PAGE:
Partials by Dan Wells
My rating: 4 of 5 stars
Holy...Awesome! It’s been a loooong while since I’ve felt this excited about a post apoc/ dystopia YA. I thought I’d burned out on them after reading Starters and Eve and heck even Shatter Me; the lack of detail in the first two and the over indulgent writing in the other simply put me off. So I really am not kidding when I say it’s been a long time since I’ve felt this excited about a book of this type.
It's a little like Grant’s Feed (or Deadline) because this too does not limit itself to heart pumping chase scenes and big explosions (though there was plenty of the same here.) And if Feed had George and Shaun mixed in a plot of more than just one thing, PARTIALS was a little like that by going into the usual elements but delving deeper into each without sacrificing the pace. Specifically, it tackled the virus bit that most post apocs have beyond the superficial level; there was lot of detail (that likely went over my head); yet I did appreciate the lengths to which most things were explained.
There are sides in this one too. It’s is so much more than a story of the fight/plight of a rebelling faction; or even just that of controlling higher ups. There’s more than two sides here. And I liked how each side made the story more than just a little complicated. One thing is for sure, I was focused on trying to figure what the real deal was and who the real baddie was, or at least who the greater evil was. I mean it’s obvious that the Senate was up to no good, but like I said some of them could be passionate and fiery about their stand and sometimes effectively convincing. Then with the slow unfolding of one plan then another plan then yet another? OK, just color me impressed.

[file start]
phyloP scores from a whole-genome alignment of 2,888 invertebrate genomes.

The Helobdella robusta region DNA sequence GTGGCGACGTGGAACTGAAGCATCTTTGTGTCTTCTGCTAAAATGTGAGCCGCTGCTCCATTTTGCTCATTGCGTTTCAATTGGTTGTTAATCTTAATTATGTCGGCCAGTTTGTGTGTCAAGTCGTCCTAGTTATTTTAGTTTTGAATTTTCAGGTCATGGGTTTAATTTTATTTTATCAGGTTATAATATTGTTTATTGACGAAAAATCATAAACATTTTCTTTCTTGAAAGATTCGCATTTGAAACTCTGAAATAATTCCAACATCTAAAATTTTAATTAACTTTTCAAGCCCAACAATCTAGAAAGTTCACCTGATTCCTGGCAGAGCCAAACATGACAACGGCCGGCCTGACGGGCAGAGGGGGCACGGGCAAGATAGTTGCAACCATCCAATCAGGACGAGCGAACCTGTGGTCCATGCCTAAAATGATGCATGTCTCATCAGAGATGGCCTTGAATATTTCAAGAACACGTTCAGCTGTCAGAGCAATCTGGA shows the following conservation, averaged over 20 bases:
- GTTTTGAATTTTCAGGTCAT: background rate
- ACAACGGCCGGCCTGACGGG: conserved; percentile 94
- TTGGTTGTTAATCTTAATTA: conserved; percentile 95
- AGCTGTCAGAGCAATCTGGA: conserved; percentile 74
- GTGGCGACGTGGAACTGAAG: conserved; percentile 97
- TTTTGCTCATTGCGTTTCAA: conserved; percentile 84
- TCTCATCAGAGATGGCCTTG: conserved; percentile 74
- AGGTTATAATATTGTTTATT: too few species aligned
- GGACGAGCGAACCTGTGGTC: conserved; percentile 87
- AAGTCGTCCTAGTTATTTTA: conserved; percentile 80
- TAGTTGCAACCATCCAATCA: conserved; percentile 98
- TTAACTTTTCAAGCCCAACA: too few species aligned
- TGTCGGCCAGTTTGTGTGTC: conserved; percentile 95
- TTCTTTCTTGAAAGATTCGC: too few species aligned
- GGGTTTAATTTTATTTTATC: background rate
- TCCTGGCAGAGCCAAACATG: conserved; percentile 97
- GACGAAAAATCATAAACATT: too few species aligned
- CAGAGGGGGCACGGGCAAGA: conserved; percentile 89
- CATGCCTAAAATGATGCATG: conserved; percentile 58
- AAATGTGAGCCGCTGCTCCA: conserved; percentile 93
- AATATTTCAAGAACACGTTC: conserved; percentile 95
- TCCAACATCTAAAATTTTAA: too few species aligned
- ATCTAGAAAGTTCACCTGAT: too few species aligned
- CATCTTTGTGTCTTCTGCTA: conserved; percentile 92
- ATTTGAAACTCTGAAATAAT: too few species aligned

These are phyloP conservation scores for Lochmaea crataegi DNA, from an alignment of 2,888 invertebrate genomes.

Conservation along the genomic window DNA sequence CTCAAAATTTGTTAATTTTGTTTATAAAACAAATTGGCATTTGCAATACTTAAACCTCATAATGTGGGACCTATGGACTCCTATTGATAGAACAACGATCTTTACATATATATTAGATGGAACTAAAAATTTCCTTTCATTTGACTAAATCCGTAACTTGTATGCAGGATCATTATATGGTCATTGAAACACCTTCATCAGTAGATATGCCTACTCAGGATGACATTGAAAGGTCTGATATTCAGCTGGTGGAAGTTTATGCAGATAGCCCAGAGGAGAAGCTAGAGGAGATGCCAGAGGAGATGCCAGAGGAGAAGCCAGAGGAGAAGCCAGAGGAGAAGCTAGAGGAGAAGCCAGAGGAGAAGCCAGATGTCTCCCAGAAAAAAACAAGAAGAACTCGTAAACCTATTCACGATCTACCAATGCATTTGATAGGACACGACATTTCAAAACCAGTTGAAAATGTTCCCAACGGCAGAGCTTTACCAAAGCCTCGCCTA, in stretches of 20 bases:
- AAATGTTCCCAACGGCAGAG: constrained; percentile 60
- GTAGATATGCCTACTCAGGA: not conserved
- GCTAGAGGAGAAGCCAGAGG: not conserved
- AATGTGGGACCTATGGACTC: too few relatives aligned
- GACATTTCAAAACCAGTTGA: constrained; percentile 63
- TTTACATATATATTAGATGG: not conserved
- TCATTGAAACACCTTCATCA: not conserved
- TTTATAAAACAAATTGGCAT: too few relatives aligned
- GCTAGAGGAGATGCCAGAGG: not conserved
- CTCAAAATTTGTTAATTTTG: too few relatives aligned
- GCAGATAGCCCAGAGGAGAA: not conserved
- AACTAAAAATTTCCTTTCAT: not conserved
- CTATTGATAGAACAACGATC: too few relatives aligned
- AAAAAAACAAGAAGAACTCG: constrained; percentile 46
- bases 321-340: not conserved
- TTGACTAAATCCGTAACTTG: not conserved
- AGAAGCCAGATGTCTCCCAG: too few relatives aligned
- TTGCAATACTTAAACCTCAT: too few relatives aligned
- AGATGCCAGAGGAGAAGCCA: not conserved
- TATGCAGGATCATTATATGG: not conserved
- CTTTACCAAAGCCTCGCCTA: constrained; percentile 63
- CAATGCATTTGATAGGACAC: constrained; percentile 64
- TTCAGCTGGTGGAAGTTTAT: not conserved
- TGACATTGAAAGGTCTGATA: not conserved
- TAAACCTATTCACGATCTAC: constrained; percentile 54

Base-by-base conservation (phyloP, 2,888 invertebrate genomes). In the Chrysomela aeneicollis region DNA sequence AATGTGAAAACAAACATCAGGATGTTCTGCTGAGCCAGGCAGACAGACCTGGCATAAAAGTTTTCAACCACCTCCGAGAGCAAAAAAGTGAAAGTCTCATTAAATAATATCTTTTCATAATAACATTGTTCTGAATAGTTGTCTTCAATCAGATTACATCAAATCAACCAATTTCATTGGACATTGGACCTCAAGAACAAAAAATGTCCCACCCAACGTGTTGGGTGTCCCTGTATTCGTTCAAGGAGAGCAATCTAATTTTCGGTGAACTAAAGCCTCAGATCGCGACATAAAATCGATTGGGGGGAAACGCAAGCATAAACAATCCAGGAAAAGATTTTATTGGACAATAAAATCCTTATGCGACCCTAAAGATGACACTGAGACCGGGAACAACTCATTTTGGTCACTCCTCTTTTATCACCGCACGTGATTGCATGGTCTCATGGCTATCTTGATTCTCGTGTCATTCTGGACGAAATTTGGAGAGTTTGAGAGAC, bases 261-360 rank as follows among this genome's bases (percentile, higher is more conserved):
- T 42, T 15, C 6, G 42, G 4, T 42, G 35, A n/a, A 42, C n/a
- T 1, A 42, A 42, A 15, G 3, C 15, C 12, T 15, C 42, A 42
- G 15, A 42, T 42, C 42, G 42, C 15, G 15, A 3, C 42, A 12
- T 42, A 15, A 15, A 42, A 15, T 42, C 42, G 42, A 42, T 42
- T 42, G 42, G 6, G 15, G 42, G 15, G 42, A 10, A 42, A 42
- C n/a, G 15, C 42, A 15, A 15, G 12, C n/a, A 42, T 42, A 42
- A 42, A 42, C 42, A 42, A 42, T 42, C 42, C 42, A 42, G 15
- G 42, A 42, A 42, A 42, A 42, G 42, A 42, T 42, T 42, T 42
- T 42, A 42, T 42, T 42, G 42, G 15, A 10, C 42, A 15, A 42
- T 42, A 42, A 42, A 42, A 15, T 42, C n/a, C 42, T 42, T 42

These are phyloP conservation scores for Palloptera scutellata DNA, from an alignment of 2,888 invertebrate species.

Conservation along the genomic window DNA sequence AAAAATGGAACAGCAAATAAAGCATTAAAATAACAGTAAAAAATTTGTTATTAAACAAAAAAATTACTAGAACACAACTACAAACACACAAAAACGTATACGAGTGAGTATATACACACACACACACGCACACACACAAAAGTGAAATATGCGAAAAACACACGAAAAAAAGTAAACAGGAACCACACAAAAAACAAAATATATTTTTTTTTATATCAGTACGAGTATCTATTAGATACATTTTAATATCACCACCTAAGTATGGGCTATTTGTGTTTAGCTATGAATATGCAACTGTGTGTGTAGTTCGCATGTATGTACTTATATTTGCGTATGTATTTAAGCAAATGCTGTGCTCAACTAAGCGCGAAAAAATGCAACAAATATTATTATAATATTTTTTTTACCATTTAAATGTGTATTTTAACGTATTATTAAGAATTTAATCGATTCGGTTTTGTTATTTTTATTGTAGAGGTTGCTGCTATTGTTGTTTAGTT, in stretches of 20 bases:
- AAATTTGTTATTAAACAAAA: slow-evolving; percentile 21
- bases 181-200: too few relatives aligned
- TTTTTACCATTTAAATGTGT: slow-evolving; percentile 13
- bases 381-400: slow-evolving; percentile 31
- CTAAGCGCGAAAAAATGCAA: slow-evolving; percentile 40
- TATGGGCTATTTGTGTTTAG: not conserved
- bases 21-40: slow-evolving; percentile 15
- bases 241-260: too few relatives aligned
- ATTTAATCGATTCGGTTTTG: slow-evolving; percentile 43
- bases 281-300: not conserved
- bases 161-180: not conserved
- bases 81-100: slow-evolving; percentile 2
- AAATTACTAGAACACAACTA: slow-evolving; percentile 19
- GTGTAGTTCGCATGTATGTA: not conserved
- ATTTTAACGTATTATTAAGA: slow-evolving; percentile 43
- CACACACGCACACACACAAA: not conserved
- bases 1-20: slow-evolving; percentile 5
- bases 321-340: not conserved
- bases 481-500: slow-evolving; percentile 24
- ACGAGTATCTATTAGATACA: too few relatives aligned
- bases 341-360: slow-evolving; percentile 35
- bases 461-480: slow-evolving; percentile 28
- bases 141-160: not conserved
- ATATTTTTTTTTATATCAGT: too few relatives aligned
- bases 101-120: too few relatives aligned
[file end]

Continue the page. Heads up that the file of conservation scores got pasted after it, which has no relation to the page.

It’s split in several parts and in each part I found something that I enjoyed. Part one introduces some very passionate people who, I’ll be honest had me raising some questions. Mainly that they’re all so young and yet they all sounded so old! BUT after considering the context, the when/where /how of they were living in, they actually did make sense. So given that, I was very impressed by the passion they showed… even when they disagreed, no, especially when they disagreed, I got pulled in then understood where each coming from, then ended up not quite sure about who to side with. My favorite moments though are towards the end. Those twists? I knew they were coming, but still… Awesome, anyone?
Scary at times. There are more than a couple of things conjured in this one that were scary. Why is it that in books like these, it’s the women who have to bear the brunt? The scary bits aren’t even about the virus or the humanoid soldiers (fascinating though those may be); the terrifying bit was when it touched on weighing a person’s liberties versus the “good” of all. It reminded me a little of Offred.
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